'Notes From Underground' and Modernism Analytical Essay by Shaad
'Notes From Underground' and Modernism
An analysis of F. Dostoyevsky's novel 'Notes From Underground' with regard to its critique of modernism.
# 146716 | 856 words | 4 sources | APA | 2010 |
Published by Shaad on Jan 14, 2011 in Literature (Russian) , Sociology (General) , Political Science (General) , Philosophy (General)
$19.95 Buy and instantly download this paper now
This essay describes in what ways Dostoyevsky's novel 'Notes From Underground' opposes the philosophy of the Enlightenment and the project of modernism which it engenders. The essay argues that the critique contains both philosophical and sociological aspects. From the first point of view it shows the mistakes of philosophy made by the utopians, the most important of which is that to impose a rational construct on society is to deny free will. Regarding the sociological aspect, the paper shows how Russia loses its vital link to tradition and the soil through its blind imitation of the West. These arguments are made in the context of the experiences of the underground man.
From the Paper:"In his novel 'Notes From Underground' Dostoyevsky delivers a sterling critique of the ethos of the Enlightenment. We are made to question whether an outwardly determined rationalistic order of society is truly conducive to reason at the human level. In other words, we ask the question as to how far such a society accommodates the intelligent, or marginalizes those less so. We are led to believe that the protagonist is intelligent, and yet it is this same intelligence that becomes a barrier to a proper and healthy engagement with society. On the other hand, as we are shown through the eyes of the protagonist, it is the uncouth and purely virile members of society that make headway over the rest, and thereby establish an order of injustice. The author is finally presenting us with a paradox, that rational society is intrinsically unreasonable.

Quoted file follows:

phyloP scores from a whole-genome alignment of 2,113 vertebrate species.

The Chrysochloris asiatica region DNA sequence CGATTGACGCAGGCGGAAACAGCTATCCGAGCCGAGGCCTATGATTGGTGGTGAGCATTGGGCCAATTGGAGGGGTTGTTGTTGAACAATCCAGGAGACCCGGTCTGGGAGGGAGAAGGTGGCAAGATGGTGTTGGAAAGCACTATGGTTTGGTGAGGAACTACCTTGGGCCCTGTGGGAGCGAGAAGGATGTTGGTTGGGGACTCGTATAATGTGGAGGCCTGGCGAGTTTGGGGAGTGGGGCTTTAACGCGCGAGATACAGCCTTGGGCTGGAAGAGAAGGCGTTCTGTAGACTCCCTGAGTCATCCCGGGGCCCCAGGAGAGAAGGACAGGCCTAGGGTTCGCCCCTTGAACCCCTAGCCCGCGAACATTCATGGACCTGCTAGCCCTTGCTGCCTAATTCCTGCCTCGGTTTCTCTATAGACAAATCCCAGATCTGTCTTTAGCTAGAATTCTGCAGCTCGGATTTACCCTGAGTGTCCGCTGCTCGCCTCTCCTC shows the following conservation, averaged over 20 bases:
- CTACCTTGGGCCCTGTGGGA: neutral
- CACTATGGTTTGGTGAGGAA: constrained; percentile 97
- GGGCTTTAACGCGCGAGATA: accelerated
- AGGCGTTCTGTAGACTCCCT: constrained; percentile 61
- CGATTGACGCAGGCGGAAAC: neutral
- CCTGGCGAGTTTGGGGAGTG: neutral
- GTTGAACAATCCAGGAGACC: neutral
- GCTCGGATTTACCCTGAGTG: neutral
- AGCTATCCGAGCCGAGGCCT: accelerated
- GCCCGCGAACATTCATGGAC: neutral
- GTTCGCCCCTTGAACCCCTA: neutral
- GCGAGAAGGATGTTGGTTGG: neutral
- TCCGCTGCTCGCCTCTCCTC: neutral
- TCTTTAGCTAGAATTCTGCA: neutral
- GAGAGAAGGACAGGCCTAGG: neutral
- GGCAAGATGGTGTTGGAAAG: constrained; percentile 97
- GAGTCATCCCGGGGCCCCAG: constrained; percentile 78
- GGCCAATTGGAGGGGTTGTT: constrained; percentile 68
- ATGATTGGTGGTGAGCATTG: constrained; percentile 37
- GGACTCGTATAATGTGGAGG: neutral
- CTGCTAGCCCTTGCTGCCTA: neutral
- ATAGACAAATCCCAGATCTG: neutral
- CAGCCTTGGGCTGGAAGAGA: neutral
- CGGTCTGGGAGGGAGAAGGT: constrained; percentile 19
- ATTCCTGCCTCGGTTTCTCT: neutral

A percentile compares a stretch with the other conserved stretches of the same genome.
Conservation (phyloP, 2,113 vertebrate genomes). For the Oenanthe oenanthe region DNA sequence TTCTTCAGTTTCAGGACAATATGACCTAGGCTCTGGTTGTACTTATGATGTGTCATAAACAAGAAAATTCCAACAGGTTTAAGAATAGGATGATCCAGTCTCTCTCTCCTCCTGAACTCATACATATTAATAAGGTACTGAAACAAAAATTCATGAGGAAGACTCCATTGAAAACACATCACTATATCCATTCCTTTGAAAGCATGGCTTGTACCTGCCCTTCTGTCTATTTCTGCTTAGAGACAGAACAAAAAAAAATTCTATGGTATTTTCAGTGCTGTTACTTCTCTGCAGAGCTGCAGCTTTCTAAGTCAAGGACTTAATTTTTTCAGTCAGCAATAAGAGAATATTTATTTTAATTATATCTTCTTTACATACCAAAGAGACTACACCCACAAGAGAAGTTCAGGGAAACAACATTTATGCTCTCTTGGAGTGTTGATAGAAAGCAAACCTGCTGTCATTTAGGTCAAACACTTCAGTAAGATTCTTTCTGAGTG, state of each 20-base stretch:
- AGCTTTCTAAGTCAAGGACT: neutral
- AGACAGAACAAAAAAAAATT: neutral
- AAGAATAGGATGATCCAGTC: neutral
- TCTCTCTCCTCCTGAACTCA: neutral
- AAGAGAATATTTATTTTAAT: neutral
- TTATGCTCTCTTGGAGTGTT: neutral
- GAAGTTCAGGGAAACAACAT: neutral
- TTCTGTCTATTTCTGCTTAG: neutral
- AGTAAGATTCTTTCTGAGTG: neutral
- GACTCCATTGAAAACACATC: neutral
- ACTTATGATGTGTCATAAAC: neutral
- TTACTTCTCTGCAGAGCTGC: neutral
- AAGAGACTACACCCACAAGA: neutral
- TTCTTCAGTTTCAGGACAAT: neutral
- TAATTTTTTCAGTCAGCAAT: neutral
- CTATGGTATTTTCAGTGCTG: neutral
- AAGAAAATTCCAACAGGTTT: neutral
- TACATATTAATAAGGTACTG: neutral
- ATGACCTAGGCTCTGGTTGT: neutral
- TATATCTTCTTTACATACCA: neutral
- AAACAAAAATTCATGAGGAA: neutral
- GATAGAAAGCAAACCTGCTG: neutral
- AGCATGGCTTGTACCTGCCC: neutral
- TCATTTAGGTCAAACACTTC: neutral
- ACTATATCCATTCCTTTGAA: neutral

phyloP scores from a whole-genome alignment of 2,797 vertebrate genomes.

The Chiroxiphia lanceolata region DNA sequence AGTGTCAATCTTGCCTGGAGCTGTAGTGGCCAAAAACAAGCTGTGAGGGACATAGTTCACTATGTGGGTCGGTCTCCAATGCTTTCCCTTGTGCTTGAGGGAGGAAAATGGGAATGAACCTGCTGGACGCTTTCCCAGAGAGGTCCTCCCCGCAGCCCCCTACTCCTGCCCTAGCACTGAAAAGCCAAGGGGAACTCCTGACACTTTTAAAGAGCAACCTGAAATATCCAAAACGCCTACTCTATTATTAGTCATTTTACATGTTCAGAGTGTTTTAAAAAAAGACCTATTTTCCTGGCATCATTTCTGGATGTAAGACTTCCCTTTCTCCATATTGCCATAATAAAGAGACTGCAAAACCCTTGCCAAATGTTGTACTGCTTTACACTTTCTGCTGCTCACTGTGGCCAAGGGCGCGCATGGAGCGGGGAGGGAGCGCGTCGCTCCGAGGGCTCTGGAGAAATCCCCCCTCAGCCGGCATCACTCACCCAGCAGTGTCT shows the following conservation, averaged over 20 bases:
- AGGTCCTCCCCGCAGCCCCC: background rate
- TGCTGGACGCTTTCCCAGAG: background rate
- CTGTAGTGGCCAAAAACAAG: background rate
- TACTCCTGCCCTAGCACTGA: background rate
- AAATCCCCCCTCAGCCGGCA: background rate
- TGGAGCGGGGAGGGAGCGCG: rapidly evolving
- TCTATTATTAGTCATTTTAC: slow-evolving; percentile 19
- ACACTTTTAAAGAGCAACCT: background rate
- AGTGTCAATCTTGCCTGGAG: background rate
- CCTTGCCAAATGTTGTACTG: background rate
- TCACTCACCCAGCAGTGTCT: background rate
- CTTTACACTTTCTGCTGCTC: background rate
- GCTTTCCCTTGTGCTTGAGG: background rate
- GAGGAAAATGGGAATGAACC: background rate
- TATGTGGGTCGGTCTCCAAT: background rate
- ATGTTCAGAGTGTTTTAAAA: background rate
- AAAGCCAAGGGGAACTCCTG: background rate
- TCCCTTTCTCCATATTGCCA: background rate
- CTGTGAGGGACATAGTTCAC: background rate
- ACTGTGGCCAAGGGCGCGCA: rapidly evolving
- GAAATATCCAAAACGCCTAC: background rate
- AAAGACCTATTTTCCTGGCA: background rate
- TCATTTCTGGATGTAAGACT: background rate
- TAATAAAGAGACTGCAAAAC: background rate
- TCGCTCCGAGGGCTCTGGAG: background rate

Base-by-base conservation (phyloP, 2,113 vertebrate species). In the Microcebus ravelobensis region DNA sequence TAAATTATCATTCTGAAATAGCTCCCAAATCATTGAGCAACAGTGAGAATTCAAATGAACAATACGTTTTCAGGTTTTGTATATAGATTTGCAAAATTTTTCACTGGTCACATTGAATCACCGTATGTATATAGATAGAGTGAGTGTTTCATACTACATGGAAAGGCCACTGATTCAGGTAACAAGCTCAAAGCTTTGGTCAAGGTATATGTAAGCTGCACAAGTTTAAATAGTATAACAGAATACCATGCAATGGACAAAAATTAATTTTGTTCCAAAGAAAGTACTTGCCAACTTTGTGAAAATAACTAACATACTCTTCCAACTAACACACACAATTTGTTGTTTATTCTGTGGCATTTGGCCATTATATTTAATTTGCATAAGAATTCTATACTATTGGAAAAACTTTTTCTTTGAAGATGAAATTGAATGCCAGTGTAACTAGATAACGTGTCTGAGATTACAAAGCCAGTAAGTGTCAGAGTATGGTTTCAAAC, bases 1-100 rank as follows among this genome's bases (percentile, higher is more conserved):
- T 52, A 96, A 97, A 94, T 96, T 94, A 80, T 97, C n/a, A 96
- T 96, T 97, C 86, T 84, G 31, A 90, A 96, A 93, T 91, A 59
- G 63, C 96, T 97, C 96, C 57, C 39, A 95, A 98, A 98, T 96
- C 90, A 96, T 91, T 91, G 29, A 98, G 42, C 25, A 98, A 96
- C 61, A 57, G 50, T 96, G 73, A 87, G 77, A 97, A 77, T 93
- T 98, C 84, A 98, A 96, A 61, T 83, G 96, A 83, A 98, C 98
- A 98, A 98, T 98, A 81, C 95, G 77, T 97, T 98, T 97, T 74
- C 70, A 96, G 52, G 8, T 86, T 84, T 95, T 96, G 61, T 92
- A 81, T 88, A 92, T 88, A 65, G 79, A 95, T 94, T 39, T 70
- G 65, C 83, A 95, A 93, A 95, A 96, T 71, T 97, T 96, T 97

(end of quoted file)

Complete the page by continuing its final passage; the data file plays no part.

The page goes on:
"Modernity celebrates reason, and the culture of reason finds its origins in the Enlightenment of the 18th century, and subsequently cemented through the industrial revolution. At the same time it generates various strains of reaction, embodied in such movements as Romanticism, expressionism, spiritualism, existentialism and postmodernism."
Sample of Sources Used:
- Beiser, F. C. (2003) The romantic imperative: the concept of early German romanticism. Cambridge, MA: Harvard University Press.
- Dostoyevsky, F. (1993) Notes from Underground. Translated by Richard Pevear, Larissa Volokhonsky. New York: Alfred A. Knopf.
- Lavrin, J. (2005) Dostoevsky: A Study. Whitefish, KT: Kessinger Publishing.
- Scanlan, J. P. (2002) Dostoevsky the thinker. Ithaca, NY: Cornell University Press.
Cite this Analytical Essay:
'Notes From Underground' and Modernism (2011, January 14) Retrieved March 23, 2023, from https://www.academon.com/analytical-essay/notes-from-underground-and-modernism-146716/
"'Notes From Underground' and Modernism" 14 January 2011. Web. 23 March. 2023. <https://www.academon.com/analytical-essay/notes-from-underground-and-modernism-146716/>